The Sweet Hereafter (1997) – Atom Egoyan

Atom Egoyan’s heartbreaking, and powerful film (something I was fortunate enough to be able to tell the director in person) is the next stop in DK Canada’s The Movie Book. Based on the novel by Russell Banks, which Egoyan adapted as well as directed the film features great performances by Ian Holm, Sarah Polley, Bruce…

Smile of the Wolf (2018) -Tim Leach

Getting its Canadian release this month from Anansi Press, Smile of the Wolf by Tim Leach is a powerful Icelandic tale set against a backdrop of ice and revenge, where honor is the only law. Kjaran is a poet, and spends winters in the homes of those who would take him and hear his songs…

Space: 1999 (1977) – The Immunity Syndrome, and The Dorcons

This is it, the last week of Space: 1999, and while some of it has been very good, and a number of stories showed some promise, the series, as a whole, has not weathered the decades as well as it could have. The penultimate episode is The Immunity Syndrome (not to be confused with the…

The Dark Tower VII: The Dark Tower (2007) – Stephen King

Stephen King’s fantastic opus comes to its pic conclusion this week in the most epic way possible, and it’s a stunning read. Picking up where the previous installment left off, the ride doesn’t let up until the very last page as Roland Deschain and his ka-tet are reunited across worlds. We join up again with…

Miami Vice (1985) – Nobody Lives Forever, Evan, and Lombard

The final trio of episodes that wrap up season one are up for viewing this week starting with Nobody Lives Forever. Written by Edward Di Lorenzo this tale first aired on 29 March, 1985. Detective Sonny Crockett (Don Johnson) has his hands full with a new romance, but it may end up distracting him from…

Miami Vice (1985) – Milk Run, and Golden Triangle: Part 1

It’s back to Miami for another flashback to the 80s, as Crockett (Don Johnson) and Tubbs (Philip Micheal Thomas) continue to do their part to stem crime in the seedy world of drugs, arms, prostitution, and vice. Milk run was written by Alison Hock and first aired on 4 January, 1985. Staking out the airport,…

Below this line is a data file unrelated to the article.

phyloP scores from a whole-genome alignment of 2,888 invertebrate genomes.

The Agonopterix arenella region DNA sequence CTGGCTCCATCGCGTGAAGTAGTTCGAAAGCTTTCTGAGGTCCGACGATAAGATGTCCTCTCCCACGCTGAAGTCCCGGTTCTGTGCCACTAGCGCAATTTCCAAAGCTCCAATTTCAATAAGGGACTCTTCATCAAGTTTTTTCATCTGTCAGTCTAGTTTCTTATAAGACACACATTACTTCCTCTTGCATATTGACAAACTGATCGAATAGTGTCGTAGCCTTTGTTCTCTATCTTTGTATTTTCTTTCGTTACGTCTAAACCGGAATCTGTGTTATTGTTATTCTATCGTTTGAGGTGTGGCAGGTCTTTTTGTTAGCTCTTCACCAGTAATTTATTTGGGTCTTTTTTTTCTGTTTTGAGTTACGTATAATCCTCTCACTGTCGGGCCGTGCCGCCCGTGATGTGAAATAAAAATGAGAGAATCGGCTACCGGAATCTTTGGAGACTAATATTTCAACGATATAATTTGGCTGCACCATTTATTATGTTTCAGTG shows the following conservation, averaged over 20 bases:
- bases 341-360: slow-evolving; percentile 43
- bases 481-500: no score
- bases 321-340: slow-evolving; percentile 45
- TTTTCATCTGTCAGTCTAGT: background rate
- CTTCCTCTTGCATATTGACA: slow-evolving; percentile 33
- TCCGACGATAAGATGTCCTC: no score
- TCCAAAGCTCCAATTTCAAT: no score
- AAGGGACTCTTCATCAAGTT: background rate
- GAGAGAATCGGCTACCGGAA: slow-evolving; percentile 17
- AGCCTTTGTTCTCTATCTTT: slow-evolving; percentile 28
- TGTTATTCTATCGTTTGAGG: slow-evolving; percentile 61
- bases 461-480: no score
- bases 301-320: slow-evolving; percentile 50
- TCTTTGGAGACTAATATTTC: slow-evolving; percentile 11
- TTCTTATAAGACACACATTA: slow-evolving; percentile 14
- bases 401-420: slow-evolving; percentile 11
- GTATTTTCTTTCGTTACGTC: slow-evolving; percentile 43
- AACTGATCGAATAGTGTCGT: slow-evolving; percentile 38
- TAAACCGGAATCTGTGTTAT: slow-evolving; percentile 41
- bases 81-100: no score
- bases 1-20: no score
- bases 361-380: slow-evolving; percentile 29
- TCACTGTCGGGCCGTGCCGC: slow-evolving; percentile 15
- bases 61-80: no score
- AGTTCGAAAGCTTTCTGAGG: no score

Life is Beautiful (1997) – Roberto Benigni

Walking away with Oscars for Best Foreign Film, Best Original Score, and Best Actor in a Leading Role for Benigni, Life is Beautiful is the next recommendation from the Great Movies – 100 Years of Film book following my screening of Schindler’s List. In this partly whimsical tale that touches on true humour while facing…

Schindler’s List (1993) – Steven Spielberg

The next title on the Great Movies – 100 Years of Film as I return to the historical section of the book is Spielberg’s heart-wrenching, anguish filled look at the Holocaust through an adaptation of a true story. Over the course of three hours, this black and white film, with only significant and poignant uses…

Bicycle Thieves (1948) – Vittorio De Sica

It had to happen sooner or later. Working my way through two film books at the same time, one of the titles would have to synch up… And as I continue exploring the fantastic The Movie Book from DK Canada, and delve into the Great Movies – 100 Years of Film book, this is the…

Doctor Who (Peter Capaldi) – Dark Water and, Death in Heaven

Series Eight of the Time Lord’s travels comes to a dramatic conclusion in this two part finale, in which we see the return of the Cybermen, and the reveal of who Missy (Michelle Gomez) is. Dark Water written by Steven Moffat, first aired on 1 November, 2014. Clara (Jenna Coleman) and Danny (Samuel Anderson) open…

The Daylight War (2013) – Peter V. Brett

Digging into the third book of The Demon Cycle by Peter V. Brett has been long overdue, but it was very much worth the wait. After the climactic conclusion of the previous instalment, not to mention some of the revelations, the characters are left in some strange places. The novel picks up shortly after the…

A Monster Calls (2011) – Patrick Ness

It’s been a long time since a book has reduced me to tears, but Ness’ powerful, and beautiful young adult books, A Monster Calls has done just that. Inspired by an idea from Siobhan Dowd who passed before she could tell it herself, the story is a singular experience that is heartbreaking in its truth…